I didn't find this expression in any other dictionary, but the actual phrase that was contracted would go through these steps:

You all did not have

Y'all did not have

Y'all didn't have

Y'all didn't've

It would sound like, "Yawl dintuv," which is quite a bit shorter than "You all did not have." I did not keep the /d/ in didn't've because if the person is contracting this much already, they probably would say, "dint've." If you did want to keep the /d/ it would be pronounced, "didn'tuv."

I hope this helps y'all!

  • 9
    The start of the contraction is "you all would not have", not "you all did not have". Commented Mar 9, 2016 at 19:27

IMO, this isn't Southern. This is country!

I think the phonetic spelling would be y'all-ood'nd've, where the "dn’t" is almost swallowed. Since it's a contraction of "wouldn't", you'd still sort of pronounce the "ould", which sounds like "wood" without the "w". Then you just add a sort of extra "not" contraction, "n't" which sounds like the end of "and" but with no "a". So "nd". Then just add the "ve", from the end of "I've".

There's no hard T sound. I'm sure you know that in American English, the T often sounds like a D, so you shouldn't be trying to pronounce a hard T sound.

  • Your assertion about d-for-t pronunciation is generally accurate for southeast Texas, where I grew up; but I strongly suspect that, in the part of the South that John Wayland Bales (above) is from, the pronunciation is otherwise. There are many subregional variations in speech in the South (to say nothing of "U.S. rural" as a speech region), and it's a good idea to avoid any sweeping attribution of a particular pronunciation to the whole region.
    – Sven Yargs
    Commented Mar 11, 2016 at 18:32
  • It's pretty common for Ts to be pronounced like D's in all parts of the United States (as in "auto"). However, it's not true for all Ts in speech (as in "faculty" or "discounted"). Sometimes it's not pronounced at all ("network"). Whether you're from Maine or Texas is irrelevant. In the case of y’all’dn’t’ve, the T would sound like a D. In a similar phrase, "I wouldn't've" the T sounds like a D. Adding y'all to the front wouldn't change that.
    – user70848
    Commented Mar 11, 2016 at 20:28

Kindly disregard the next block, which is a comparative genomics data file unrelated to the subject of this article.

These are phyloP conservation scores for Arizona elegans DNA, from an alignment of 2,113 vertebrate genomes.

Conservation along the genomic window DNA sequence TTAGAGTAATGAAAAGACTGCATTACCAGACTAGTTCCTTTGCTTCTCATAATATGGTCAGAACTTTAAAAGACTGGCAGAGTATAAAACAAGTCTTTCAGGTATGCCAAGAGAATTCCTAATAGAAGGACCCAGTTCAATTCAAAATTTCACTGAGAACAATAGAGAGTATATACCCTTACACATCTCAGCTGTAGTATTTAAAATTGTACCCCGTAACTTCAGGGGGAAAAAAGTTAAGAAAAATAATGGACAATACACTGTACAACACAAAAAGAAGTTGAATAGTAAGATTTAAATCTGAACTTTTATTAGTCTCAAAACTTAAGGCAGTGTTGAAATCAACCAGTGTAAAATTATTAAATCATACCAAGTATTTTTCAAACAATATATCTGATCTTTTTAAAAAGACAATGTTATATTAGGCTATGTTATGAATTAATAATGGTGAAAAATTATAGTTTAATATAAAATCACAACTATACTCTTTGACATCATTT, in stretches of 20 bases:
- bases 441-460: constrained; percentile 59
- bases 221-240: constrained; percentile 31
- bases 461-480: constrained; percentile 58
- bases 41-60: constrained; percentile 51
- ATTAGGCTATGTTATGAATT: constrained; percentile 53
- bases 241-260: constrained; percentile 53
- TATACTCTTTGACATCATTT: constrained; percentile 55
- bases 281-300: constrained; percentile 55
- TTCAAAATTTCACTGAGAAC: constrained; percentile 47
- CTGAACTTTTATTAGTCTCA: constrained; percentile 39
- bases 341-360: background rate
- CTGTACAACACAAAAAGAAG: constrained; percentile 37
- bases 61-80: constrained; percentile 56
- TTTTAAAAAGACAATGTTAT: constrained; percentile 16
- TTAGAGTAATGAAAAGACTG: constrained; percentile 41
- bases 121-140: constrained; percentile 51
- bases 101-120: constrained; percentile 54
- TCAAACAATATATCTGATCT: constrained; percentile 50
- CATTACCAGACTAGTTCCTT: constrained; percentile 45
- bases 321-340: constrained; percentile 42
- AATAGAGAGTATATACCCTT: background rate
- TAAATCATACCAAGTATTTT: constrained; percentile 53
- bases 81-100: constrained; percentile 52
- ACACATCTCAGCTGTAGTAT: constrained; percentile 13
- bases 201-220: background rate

• This is exactly the right answer (based on my experience of living in Georgia for my entire life).
    – Joe DeRose
    Commented Mar 14, 2016 at 3:02

This sounds to me like a southern-ebonics twist on the English language, and would be pronounced as "y'all done eve", which would imply You all don't even.


Is it pronounced


or `


Either way it's a pretty incredible descent from

'you all did not have'

which by the way is terrible grammar, better to just say

'you did not'

which could be contracted to


  • It is you all would not have not all did not.
    – Adám
    Commented Mar 11, 2016 at 16:32
  • 1
    If I heard someone say "yawdintuv," I would think (at least initially) that they were using a contracted form of "you ought not have."
    – Sven Yargs
    Commented Mar 11, 2016 at 18:24
  • The original contraction was y’all’dn’t’ve, surely you all would not have would be y’all’wn’t’ve
    – Pixelomo
    Commented Mar 14, 2016 at 9:23
  • I fail to see what "terrible grammar" is "you all did not have". That is a perfectly grammatical construction as is in all standard dialects of English that I know (notice that "we all" and "they all" are also just fine). "He would not have" is contracted as "he'dnt've" (and "he would have" is "he'd've), so I'm not sure you feel the contracted form of "would" would be just "w" Commented Mar 15, 2016 at 7:02
  • I guess it's acceptable American English grammar but it's certainly not acceptable English grammar ;)
    – Pixelomo
    Commented Mar 15, 2016 at 9:15